fbpx
Bangkok One News
Home » Boeing in more hot water of 737’s
Business Travel

Boeing in more hot water of 737’s

With the United States (US) District Court for the Northern District of Texas, a lawyer for the relatives of those killed in the Boeing 737 MAX tragedy has filed a new lawsuit. It is argued in the case that the company’s not guilty plea violated its agreement with the US Department of Justice (DOJ).

The manufacturer allegedly breached the terms of the agreement with the DOJ by entering a not-guilty plea in a case before the US District Court for the Northern District of Texas on January 26, 2023, according to the document, which the lawyer submitted on February 1 of 2023.

Boeing’s settlement with the DOJ contained a provision that would have shielded the business from additional legal action, but US District Judge Reed O’Connor ordered the company to come before the court in October 2022.

Boeing agreed to pay $2.5 billion in compensation and fines to the impacted airlines and the families of the fatalities as part of the two parties’ settlement in January 2021.

Negating taking ownership of one’s responsibilities

According to District Judge O’Connor, it is illegal for businesses to reach bargain or deferred prosecution deals without the victims’ consent. Boeing’s settlement with the DOJ was in violation of this rule. So, on January 26, 2023, the business was required to show up in court.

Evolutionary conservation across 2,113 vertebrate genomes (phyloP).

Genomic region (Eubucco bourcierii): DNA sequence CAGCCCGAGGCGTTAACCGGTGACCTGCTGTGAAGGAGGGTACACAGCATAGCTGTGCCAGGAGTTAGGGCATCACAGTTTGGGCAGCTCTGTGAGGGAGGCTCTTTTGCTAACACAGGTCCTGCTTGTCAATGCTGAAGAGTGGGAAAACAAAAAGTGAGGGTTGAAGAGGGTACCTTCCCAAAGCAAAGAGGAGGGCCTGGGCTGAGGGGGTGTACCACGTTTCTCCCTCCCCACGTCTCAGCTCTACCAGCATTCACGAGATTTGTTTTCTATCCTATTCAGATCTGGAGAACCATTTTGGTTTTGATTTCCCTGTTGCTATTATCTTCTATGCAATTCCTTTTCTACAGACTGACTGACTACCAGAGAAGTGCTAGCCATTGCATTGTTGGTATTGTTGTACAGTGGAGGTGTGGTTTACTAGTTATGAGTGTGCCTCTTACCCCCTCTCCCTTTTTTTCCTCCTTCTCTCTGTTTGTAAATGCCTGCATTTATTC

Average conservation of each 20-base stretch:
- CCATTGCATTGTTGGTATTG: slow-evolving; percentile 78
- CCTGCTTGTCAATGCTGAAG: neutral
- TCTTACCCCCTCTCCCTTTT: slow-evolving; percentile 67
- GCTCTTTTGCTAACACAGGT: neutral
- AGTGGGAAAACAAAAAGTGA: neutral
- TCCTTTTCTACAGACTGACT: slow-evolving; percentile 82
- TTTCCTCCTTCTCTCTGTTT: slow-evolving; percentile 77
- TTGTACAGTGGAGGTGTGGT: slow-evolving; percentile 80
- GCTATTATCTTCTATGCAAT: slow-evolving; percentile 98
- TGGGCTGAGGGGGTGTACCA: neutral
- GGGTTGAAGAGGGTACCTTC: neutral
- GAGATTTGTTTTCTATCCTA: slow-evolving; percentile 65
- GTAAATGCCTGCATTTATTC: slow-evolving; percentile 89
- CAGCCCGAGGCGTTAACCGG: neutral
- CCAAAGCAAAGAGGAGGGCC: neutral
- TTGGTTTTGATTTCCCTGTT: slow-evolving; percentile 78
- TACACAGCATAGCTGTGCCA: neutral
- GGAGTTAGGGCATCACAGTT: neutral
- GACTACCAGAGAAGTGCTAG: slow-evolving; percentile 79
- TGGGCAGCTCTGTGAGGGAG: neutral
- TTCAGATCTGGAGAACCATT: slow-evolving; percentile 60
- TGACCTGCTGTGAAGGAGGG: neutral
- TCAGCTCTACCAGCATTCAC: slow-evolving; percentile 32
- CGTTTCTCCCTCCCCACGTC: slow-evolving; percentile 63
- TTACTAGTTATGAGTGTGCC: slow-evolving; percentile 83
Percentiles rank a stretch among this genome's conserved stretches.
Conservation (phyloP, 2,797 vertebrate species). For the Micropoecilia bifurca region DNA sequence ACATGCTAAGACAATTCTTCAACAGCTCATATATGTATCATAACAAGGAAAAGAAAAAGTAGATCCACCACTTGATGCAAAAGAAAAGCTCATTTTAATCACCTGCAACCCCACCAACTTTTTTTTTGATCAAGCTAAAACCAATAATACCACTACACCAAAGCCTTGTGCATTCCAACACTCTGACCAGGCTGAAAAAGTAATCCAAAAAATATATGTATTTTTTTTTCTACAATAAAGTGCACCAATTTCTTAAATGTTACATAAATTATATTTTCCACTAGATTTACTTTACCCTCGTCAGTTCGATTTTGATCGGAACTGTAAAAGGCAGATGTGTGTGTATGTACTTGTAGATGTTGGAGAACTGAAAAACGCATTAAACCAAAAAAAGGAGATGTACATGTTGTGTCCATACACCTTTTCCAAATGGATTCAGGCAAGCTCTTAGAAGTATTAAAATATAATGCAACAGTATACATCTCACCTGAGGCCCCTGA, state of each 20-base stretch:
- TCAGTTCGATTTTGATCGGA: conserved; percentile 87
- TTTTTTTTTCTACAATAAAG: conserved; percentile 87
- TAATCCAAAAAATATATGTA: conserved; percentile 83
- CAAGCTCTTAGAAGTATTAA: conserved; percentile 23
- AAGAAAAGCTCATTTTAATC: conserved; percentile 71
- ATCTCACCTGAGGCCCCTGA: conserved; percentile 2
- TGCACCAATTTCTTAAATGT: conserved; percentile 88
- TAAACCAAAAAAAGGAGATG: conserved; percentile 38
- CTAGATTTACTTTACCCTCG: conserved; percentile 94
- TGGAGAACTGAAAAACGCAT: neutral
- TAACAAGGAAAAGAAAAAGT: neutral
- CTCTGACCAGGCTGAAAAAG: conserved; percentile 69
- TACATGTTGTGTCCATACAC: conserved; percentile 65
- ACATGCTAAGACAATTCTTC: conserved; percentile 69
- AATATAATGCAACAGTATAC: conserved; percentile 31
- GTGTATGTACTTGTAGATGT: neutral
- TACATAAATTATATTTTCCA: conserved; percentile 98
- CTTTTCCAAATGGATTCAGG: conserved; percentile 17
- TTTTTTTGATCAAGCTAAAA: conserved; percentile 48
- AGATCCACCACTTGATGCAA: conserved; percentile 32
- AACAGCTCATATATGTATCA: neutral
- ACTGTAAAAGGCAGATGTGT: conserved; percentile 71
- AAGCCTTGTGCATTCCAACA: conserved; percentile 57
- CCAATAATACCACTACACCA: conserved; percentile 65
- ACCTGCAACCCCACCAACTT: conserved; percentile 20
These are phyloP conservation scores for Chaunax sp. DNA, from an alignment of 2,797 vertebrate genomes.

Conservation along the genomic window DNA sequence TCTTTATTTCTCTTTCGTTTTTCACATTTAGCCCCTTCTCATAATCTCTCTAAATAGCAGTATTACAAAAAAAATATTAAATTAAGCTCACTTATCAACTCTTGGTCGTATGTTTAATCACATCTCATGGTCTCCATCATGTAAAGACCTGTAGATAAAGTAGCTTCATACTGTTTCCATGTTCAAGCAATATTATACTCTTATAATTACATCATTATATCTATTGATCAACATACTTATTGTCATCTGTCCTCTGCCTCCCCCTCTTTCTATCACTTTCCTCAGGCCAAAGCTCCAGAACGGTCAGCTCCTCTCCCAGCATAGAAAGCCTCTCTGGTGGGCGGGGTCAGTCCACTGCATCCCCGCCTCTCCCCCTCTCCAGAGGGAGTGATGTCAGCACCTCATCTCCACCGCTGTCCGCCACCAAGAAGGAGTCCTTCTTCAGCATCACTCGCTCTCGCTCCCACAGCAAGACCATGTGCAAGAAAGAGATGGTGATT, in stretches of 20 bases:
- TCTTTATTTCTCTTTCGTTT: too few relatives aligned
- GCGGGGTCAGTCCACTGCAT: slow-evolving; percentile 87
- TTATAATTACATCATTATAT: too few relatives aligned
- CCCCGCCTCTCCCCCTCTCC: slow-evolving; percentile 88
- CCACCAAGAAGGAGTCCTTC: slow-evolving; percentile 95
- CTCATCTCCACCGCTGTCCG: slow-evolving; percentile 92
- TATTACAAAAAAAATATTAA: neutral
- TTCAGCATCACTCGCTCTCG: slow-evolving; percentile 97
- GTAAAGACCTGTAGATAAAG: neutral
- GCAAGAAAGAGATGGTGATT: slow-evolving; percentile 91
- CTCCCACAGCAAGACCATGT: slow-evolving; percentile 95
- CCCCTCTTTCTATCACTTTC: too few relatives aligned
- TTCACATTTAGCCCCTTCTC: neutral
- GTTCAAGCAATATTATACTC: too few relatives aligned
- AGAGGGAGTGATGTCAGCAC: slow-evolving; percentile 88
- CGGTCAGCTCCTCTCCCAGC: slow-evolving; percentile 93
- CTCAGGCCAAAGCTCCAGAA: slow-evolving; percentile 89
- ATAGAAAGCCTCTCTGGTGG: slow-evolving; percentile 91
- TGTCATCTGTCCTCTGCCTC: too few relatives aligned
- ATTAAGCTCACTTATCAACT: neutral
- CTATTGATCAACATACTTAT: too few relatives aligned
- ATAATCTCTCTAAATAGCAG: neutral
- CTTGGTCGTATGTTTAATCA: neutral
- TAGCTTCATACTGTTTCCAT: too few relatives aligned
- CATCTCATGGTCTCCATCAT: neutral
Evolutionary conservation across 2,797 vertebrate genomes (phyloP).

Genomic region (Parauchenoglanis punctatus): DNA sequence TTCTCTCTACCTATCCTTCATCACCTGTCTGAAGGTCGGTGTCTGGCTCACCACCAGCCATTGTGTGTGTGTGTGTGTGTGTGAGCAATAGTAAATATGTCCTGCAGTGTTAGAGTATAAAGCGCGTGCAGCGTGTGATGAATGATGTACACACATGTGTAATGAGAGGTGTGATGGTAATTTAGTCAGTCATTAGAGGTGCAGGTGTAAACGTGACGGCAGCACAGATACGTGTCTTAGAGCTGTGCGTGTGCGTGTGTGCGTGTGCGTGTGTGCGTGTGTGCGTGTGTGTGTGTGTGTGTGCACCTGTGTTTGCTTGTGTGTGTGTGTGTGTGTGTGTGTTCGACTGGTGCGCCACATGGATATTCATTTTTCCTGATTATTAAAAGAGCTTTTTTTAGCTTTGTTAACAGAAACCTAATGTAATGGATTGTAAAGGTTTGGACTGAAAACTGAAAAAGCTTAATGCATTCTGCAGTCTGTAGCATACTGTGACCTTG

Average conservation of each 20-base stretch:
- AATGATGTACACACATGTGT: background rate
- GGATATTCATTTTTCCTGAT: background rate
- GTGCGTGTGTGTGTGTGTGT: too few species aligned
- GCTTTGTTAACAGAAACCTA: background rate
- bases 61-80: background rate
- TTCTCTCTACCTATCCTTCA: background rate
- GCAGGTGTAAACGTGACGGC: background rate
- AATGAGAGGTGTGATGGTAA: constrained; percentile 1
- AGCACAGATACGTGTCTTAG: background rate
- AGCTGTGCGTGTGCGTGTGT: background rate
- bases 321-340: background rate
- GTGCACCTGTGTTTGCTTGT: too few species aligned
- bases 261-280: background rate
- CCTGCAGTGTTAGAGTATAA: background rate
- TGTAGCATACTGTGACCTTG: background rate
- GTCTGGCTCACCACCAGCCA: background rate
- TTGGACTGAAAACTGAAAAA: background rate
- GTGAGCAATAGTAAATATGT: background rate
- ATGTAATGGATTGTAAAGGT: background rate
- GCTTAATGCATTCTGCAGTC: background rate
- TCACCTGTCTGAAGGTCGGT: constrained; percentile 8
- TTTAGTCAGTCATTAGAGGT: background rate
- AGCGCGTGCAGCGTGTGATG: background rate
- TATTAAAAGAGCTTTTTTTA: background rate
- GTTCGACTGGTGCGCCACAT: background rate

The business afterwards entered a plea of innocence. The corporation did, however, explicitly contradict “the Statement of Facts saying that Boeing is guilty of conspiring to cheat the FAA,” according to the attorney for the families of the victims, by doing so.

Boeing was prohibited from “contradicting the acceptance of responsibility” under the terms of the deal with the DOJ, the petition claims.

The families of the victims also requested that the judge appoint an impartial monitor to keep an eye on the safety and ethical standards of the Original Equipment Manufacturers (OEM). Boeing must refrain from committing any other crimes, O’Connor said in denying that request.

Translate »
Social media & sharing icons powered by UltimatelySocial